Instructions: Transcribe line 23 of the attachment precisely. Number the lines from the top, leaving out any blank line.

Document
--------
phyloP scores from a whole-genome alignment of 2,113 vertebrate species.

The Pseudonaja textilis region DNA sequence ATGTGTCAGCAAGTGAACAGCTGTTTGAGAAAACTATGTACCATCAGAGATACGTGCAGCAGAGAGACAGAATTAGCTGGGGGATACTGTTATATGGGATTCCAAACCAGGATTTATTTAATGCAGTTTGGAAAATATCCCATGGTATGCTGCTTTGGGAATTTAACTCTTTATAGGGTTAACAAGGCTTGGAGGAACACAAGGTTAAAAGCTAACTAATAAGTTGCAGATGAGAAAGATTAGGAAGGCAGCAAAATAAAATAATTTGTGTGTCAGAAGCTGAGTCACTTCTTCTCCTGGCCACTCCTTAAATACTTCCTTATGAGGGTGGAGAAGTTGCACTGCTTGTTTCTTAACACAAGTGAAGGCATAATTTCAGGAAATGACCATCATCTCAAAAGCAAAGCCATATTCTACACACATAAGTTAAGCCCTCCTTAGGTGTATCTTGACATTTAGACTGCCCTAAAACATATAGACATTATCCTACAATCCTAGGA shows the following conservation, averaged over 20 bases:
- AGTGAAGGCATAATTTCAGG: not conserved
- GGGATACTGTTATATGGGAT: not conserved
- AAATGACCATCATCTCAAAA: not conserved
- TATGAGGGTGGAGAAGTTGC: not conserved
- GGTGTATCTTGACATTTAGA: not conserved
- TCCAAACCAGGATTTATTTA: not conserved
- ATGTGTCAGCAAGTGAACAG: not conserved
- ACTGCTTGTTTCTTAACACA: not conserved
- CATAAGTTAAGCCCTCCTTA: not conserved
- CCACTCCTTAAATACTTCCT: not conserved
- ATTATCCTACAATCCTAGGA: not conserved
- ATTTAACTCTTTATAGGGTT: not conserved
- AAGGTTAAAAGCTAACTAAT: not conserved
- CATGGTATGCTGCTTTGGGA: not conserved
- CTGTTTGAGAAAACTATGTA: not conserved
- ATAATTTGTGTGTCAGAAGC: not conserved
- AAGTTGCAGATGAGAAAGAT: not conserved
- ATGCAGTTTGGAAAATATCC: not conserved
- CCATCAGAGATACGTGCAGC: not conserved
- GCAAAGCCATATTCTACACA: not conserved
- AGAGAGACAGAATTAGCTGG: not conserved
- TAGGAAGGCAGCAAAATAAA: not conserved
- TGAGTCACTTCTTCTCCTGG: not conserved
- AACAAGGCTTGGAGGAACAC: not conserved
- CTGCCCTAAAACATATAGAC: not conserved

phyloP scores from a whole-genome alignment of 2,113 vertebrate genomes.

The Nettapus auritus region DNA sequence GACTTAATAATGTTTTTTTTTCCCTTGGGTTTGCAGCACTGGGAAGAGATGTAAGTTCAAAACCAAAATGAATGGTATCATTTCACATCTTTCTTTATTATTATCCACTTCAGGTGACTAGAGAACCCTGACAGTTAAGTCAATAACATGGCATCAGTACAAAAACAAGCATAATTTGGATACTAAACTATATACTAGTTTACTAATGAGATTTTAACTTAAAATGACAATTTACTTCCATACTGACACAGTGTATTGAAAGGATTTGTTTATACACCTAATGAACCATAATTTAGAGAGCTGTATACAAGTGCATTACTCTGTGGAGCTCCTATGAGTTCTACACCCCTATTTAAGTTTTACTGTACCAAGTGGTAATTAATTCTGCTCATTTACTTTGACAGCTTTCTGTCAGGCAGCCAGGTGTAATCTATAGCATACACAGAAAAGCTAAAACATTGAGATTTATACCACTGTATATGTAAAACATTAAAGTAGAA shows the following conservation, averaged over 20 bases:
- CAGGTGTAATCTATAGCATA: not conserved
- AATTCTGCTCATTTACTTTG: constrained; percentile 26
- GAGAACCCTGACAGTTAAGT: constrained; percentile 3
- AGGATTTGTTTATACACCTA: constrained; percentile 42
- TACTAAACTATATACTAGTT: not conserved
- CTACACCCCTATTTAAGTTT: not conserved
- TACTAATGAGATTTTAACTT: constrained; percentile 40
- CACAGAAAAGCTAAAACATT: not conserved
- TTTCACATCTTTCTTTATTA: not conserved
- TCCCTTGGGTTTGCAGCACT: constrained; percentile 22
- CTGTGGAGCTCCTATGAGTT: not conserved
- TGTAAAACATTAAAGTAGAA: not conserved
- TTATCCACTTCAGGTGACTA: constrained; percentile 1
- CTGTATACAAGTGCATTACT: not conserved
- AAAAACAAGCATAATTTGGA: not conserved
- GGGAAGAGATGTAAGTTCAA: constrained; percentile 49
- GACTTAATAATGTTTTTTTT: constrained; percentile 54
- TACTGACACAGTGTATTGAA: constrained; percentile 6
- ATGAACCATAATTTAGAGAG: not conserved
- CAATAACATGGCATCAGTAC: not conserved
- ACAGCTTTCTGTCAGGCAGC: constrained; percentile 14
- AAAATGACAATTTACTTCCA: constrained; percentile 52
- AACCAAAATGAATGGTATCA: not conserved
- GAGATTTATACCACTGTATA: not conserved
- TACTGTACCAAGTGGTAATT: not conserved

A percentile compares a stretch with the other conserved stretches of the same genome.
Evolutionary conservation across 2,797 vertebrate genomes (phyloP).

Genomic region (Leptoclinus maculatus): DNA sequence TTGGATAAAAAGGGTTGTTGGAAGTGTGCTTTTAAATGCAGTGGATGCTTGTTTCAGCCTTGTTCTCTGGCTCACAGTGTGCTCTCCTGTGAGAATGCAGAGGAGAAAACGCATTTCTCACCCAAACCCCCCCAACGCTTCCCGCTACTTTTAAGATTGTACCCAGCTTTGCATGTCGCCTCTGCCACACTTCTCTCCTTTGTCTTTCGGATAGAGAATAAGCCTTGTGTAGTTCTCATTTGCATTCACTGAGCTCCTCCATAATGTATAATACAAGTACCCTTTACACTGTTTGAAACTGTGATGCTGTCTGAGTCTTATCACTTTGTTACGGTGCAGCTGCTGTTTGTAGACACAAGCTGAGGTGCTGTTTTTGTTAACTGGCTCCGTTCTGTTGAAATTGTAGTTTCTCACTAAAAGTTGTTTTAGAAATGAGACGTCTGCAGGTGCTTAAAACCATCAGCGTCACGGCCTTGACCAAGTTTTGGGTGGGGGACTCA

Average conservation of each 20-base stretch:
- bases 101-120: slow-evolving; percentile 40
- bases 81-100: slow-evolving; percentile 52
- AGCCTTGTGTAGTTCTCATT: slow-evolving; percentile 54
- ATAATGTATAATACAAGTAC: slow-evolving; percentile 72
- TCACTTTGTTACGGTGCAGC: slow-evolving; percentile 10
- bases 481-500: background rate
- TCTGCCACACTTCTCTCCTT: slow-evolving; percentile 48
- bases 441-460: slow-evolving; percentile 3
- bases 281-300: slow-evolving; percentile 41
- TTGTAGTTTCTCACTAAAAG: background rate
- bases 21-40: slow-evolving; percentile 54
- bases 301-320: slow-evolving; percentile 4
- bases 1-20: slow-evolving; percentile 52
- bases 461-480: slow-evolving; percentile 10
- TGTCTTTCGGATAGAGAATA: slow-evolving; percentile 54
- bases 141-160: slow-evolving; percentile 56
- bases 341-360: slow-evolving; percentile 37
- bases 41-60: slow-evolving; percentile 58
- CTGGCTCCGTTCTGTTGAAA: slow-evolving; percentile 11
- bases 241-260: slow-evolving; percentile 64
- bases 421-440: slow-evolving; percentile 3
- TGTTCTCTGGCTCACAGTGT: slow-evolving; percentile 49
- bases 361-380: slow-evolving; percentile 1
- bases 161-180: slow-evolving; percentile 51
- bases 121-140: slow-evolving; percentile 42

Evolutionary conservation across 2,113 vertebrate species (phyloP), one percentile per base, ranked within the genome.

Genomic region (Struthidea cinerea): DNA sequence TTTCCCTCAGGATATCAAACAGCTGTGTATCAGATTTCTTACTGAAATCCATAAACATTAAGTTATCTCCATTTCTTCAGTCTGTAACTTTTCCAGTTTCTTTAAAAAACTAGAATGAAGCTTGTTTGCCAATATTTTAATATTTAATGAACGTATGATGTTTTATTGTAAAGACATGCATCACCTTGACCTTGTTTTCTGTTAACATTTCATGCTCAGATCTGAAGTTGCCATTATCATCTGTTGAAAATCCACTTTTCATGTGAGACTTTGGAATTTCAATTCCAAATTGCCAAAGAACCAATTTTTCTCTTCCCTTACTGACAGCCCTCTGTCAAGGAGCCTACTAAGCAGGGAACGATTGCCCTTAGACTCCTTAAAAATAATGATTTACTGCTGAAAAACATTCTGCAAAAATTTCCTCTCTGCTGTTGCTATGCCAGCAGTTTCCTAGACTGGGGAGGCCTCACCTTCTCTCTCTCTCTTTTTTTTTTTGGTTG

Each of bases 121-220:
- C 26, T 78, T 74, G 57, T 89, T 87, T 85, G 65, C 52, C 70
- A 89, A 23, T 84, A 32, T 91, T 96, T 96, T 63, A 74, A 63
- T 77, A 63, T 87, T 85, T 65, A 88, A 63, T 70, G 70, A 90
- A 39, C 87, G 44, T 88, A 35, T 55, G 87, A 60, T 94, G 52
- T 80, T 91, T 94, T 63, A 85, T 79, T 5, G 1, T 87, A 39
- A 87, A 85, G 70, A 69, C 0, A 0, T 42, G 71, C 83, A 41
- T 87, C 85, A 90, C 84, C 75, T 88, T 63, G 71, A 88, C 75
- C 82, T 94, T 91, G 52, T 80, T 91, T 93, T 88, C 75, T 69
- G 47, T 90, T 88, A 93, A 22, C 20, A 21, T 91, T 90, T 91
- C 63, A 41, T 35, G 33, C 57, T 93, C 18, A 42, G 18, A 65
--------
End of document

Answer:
- AGAGAGACAGAATTAGCTGG: not conserved